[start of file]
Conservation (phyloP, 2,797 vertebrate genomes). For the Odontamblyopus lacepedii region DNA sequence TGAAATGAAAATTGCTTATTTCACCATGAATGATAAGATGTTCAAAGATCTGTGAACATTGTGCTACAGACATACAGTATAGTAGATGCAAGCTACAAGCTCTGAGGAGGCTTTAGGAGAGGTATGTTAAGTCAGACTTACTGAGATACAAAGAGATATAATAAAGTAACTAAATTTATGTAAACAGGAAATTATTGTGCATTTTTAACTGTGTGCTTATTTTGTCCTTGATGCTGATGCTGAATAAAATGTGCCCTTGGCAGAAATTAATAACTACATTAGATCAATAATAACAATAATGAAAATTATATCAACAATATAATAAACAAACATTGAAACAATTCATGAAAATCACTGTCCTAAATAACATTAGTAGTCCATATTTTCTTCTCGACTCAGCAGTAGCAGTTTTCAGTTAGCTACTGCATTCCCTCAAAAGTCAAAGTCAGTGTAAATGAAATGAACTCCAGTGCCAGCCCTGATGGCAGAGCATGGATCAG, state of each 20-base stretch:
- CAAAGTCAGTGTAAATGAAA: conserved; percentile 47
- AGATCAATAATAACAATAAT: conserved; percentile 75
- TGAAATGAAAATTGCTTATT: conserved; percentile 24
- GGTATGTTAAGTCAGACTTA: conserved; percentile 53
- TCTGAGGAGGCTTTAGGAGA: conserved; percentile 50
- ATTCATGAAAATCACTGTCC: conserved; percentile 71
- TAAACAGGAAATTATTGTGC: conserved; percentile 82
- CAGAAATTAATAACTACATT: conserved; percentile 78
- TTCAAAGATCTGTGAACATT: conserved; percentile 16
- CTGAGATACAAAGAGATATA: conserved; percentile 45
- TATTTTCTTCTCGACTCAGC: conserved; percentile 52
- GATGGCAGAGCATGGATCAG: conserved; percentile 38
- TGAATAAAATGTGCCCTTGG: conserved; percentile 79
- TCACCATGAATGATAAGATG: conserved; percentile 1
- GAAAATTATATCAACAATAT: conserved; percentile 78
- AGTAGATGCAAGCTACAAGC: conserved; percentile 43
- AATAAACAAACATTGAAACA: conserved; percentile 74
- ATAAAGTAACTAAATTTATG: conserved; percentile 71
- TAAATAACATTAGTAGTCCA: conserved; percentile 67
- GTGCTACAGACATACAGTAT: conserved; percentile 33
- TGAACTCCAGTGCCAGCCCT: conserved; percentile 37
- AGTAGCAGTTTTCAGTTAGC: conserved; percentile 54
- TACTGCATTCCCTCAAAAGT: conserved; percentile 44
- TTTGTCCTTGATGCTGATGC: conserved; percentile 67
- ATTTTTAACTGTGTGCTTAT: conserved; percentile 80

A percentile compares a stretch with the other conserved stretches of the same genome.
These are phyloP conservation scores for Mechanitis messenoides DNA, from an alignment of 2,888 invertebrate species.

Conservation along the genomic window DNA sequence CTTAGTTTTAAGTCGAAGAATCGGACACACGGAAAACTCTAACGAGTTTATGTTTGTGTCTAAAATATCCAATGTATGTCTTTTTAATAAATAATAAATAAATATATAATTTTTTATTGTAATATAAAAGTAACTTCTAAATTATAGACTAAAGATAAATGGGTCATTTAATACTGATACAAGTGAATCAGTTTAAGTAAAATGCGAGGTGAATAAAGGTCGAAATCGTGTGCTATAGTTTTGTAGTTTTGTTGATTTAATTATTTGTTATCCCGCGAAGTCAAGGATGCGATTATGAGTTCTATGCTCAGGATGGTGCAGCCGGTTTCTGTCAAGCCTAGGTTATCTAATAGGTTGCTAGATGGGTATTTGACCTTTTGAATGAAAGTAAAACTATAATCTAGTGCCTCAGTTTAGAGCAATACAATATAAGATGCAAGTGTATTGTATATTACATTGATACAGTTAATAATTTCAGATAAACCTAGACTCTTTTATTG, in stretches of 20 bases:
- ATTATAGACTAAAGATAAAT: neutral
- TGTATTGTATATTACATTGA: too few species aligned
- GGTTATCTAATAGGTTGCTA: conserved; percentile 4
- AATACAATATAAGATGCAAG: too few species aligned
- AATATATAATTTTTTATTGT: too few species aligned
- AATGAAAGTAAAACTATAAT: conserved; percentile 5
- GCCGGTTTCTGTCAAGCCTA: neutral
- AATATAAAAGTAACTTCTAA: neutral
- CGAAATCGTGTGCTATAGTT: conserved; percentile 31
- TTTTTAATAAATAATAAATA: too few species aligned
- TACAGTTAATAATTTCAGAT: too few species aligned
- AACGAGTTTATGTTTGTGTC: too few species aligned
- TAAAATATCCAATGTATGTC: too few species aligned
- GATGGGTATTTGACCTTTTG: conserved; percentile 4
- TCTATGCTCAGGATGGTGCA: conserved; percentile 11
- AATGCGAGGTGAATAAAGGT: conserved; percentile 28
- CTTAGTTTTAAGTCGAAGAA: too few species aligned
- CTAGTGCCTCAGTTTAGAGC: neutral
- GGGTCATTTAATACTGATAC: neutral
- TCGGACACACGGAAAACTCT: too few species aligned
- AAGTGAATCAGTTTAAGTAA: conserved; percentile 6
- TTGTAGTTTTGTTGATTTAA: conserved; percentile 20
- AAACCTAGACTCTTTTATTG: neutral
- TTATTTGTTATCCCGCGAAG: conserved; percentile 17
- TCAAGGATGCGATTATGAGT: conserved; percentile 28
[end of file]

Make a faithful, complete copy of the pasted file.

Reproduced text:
Conservation (phyloP, 2,797 vertebrate genomes). For the Odontamblyopus lacepedii region DNA sequence TGAAATGAAAATTGCTTATTTCACCATGAATGATAAGATGTTCAAAGATCTGTGAACATTGTGCTACAGACATACAGTATAGTAGATGCAAGCTACAAGCTCTGAGGAGGCTTTAGGAGAGGTATGTTAAGTCAGACTTACTGAGATACAAAGAGATATAATAAAGTAACTAAATTTATGTAAACAGGAAATTATTGTGCATTTTTAACTGTGTGCTTATTTTGTCCTTGATGCTGATGCTGAATAAAATGTGCCCTTGGCAGAAATTAATAACTACATTAGATCAATAATAACAATAATGAAAATTATATCAACAATATAATAAACAAACATTGAAACAATTCATGAAAATCACTGTCCTAAATAACATTAGTAGTCCATATTTTCTTCTCGACTCAGCAGTAGCAGTTTTCAGTTAGCTACTGCATTCCCTCAAAAGTCAAAGTCAGTGTAAATGAAATGAACTCCAGTGCCAGCCCTGATGGCAGAGCATGGATCAG, state of each 20-base stretch:
- CAAAGTCAGTGTAAATGAAA: conserved; percentile 47
- AGATCAATAATAACAATAAT: conserved; percentile 75
- TGAAATGAAAATTGCTTATT: conserved; percentile 24
- GGTATGTTAAGTCAGACTTA: conserved; percentile 53
- TCTGAGGAGGCTTTAGGAGA: conserved; percentile 50
- ATTCATGAAAATCACTGTCC: conserved; percentile 71
- TAAACAGGAAATTATTGTGC: conserved; percentile 82
- CAGAAATTAATAACTACATT: conserved; percentile 78
- TTCAAAGATCTGTGAACATT: conserved; percentile 16
- CTGAGATACAAAGAGATATA: conserved; percentile 45
- TATTTTCTTCTCGACTCAGC: conserved; percentile 52
- GATGGCAGAGCATGGATCAG: conserved; percentile 38
- TGAATAAAATGTGCCCTTGG: conserved; percentile 79
- TCACCATGAATGATAAGATG: conserved; percentile 1
- GAAAATTATATCAACAATAT: conserved; percentile 78
- AGTAGATGCAAGCTACAAGC: conserved; percentile 43
- AATAAACAAACATTGAAACA: conserved; percentile 74
- ATAAAGTAACTAAATTTATG: conserved; percentile 71
- TAAATAACATTAGTAGTCCA: conserved; percentile 67
- GTGCTACAGACATACAGTAT: conserved; percentile 33
- TGAACTCCAGTGCCAGCCCT: conserved; percentile 37
- AGTAGCAGTTTTCAGTTAGC: conserved; percentile 54
- TACTGCATTCCCTCAAAAGT: conserved; percentile 44
- TTTGTCCTTGATGCTGATGC: conserved; percentile 67
- ATTTTTAACTGTGTGCTTAT: conserved; percentile 80

A percentile compares a stretch with the other conserved stretches of the same genome.
These are phyloP conservation scores for Mechanitis messenoides DNA, from an alignment of 2,888 invertebrate species.

Conservation along the genomic window DNA sequence CTTAGTTTTAAGTCGAAGAATCGGACACACGGAAAACTCTAACGAGTTTATGTTTGTGTCTAAAATATCCAATGTATGTCTTTTTAATAAATAATAAATAAATATATAATTTTTTATTGTAATATAAAAGTAACTTCTAAATTATAGACTAAAGATAAATGGGTCATTTAATACTGATACAAGTGAATCAGTTTAAGTAAAATGCGAGGTGAATAAAGGTCGAAATCGTGTGCTATAGTTTTGTAGTTTTGTTGATTTAATTATTTGTTATCCCGCGAAGTCAAGGATGCGATTATGAGTTCTATGCTCAGGATGGTGCAGCCGGTTTCTGTCAAGCCTAGGTTATCTAATAGGTTGCTAGATGGGTATTTGACCTTTTGAATGAAAGTAAAACTATAATCTAGTGCCTCAGTTTAGAGCAATACAATATAAGATGCAAGTGTATTGTATATTACATTGATACAGTTAATAATTTCAGATAAACCTAGACTCTTTTATTG, in stretches of 20 bases:
- ATTATAGACTAAAGATAAAT: neutral
- TGTATTGTATATTACATTGA: too few species aligned
- GGTTATCTAATAGGTTGCTA: conserved; percentile 4
- AATACAATATAAGATGCAAG: too few species aligned
- AATATATAATTTTTTATTGT: too few species aligned
- AATGAAAGTAAAACTATAAT: conserved; percentile 5
- GCCGGTTTCTGTCAAGCCTA: neutral
- AATATAAAAGTAACTTCTAA: neutral
- CGAAATCGTGTGCTATAGTT: conserved; percentile 31
- TTTTTAATAAATAATAAATA: too few species aligned
- TACAGTTAATAATTTCAGAT: too few species aligned
- AACGAGTTTATGTTTGTGTC: too few species aligned
- TAAAATATCCAATGTATGTC: too few species aligned
- GATGGGTATTTGACCTTTTG: conserved; percentile 4
- TCTATGCTCAGGATGGTGCA: conserved; percentile 11
- AATGCGAGGTGAATAAAGGT: conserved; percentile 28
- CTTAGTTTTAAGTCGAAGAA: too few species aligned
- CTAGTGCCTCAGTTTAGAGC: neutral
- GGGTCATTTAATACTGATAC: neutral
- TCGGACACACGGAAAACTCT: too few species aligned
- AAGTGAATCAGTTTAAGTAA: conserved; percentile 6
- TTGTAGTTTTGTTGATTTAA: conserved; percentile 20
- AAACCTAGACTCTTTTATTG: neutral
- TTATTTGTTATCCCGCGAAG: conserved; percentile 17
- TCAAGGATGCGATTATGAGT: conserved; percentile 28